On Tue, Oct 11, 2011 at 11:33 AM, Craig Weinberg <whatsons...@gmail.com> wrote:
> On Sep 29, 11:14 pm, Jason Resch <jasonre...@gmail.com> wrote:
>> Craig, do the neurons violate the conservation of energy and
>> momentum?  And if not, then how can they have any unexpected effects?
> Here's a post I did today that hopefully helps clarify how I think it
> works: http://s33light.org/post/11288327147
> but to answer your question, no, they don't violate any physical laws.
> I think it's possible that the only fundamental difference between a
> neuron and a liver cell is that the neuron is tasked with
> participating in making sense and decisions for the organism as a
> whole rather than just the processes related to hepatic metabolism.
> This seems even more likely since they just found a way to turn liver
> cells into neurons: 
> http://medicalxpress.com/news/2011-10-scientists-liver-cells-neurons-technique.html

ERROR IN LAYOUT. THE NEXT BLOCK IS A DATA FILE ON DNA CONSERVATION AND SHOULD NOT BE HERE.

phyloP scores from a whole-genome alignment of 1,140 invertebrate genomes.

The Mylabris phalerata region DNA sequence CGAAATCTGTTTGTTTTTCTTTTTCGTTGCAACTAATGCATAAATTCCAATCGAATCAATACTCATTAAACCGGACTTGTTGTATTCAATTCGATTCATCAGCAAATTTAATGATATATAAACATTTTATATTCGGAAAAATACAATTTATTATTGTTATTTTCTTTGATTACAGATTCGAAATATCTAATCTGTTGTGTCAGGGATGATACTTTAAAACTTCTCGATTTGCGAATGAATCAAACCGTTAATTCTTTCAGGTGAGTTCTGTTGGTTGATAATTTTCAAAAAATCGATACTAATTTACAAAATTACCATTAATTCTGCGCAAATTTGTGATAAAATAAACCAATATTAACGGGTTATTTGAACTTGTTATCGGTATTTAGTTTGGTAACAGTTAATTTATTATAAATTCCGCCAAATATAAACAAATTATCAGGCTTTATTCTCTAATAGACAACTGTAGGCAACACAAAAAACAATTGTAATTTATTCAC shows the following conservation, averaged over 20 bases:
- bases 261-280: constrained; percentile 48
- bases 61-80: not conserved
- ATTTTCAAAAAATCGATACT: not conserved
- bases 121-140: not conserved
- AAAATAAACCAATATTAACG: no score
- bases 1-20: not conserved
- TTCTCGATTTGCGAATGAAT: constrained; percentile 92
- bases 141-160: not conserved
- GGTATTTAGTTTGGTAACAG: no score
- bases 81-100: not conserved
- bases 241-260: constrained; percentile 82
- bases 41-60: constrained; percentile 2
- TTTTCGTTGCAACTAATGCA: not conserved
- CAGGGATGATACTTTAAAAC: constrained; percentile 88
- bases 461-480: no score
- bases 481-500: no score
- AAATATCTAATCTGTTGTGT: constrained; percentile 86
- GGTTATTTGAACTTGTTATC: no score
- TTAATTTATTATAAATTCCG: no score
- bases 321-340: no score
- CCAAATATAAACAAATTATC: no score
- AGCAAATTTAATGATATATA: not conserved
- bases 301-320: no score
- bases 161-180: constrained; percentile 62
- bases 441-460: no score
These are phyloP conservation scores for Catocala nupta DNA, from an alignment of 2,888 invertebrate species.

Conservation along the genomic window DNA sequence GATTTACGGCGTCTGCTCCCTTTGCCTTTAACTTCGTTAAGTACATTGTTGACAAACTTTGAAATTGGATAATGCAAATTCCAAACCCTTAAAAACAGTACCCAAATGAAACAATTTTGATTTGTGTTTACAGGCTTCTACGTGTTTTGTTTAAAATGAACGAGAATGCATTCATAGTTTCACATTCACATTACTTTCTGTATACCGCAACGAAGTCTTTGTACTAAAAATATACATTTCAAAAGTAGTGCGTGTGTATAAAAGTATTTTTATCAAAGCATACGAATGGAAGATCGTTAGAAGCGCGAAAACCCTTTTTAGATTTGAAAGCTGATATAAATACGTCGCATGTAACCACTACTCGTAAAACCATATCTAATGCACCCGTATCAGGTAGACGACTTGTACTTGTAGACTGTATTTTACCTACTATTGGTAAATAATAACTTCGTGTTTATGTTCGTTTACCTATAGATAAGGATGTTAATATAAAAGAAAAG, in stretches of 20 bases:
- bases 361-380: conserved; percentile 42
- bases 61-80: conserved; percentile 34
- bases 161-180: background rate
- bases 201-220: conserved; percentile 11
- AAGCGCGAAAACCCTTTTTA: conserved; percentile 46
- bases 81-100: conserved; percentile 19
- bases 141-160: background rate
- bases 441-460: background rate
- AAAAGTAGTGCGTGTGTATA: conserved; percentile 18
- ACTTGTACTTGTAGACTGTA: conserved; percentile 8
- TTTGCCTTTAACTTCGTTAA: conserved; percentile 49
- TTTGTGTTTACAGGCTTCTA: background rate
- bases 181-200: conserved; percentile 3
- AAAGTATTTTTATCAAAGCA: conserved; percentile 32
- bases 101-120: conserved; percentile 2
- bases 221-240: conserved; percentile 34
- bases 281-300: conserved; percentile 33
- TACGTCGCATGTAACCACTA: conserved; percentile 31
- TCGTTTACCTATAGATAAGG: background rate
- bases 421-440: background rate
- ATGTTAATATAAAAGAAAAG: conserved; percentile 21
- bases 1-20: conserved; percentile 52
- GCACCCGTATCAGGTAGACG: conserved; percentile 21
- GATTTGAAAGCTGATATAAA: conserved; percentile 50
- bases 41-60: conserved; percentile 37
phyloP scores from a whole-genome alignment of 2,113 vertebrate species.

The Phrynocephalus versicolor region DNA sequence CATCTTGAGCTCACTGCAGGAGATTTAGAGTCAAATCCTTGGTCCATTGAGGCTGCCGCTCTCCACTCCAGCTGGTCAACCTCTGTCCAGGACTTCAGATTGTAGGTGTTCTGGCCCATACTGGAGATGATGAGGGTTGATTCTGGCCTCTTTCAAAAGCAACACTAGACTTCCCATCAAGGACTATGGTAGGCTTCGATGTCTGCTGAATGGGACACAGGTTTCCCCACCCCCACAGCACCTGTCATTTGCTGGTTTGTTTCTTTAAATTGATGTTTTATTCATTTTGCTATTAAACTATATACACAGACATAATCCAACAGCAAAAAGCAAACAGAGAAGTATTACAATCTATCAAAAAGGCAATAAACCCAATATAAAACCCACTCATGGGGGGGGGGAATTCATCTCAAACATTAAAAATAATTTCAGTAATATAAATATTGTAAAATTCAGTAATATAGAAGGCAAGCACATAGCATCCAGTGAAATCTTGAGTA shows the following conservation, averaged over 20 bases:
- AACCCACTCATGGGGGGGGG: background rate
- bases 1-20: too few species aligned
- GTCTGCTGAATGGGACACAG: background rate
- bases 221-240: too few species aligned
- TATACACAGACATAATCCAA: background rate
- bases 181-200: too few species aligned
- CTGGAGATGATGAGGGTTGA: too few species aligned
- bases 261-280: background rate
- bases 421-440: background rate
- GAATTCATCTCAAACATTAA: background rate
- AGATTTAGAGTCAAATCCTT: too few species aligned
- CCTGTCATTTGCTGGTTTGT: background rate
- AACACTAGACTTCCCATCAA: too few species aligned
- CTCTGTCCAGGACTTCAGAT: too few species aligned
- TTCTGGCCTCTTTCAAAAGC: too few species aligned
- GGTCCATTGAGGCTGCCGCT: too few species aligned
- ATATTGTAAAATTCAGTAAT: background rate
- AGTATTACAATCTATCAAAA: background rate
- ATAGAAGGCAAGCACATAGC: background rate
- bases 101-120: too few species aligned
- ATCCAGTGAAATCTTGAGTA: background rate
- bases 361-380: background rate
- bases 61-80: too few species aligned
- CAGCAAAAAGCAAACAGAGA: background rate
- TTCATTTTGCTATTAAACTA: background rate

> They have unanticipated physical effects (though not unexpected when
> you have access to the private sensorimotive causes) because
> electromagnetic charge is manipulated through sensorimotivation. In
> the post I suggest maybe a perpendicular polarity - east vs west which
> influences charge between high level and low level processes. All we
> see is that neurons spontaneously depolarize their membranes in groups
> but there is no physical law which suggests when such a spontaneous
> firing would occur. We can force the firing by changing the voltage
> externally, but in the absence of external stimulation, the brain
> continues to be spontaneously active.

How do the neurons "spontaneously depolarize their membranes"? What
happens at the molecular level?

Stathis Papaioannou

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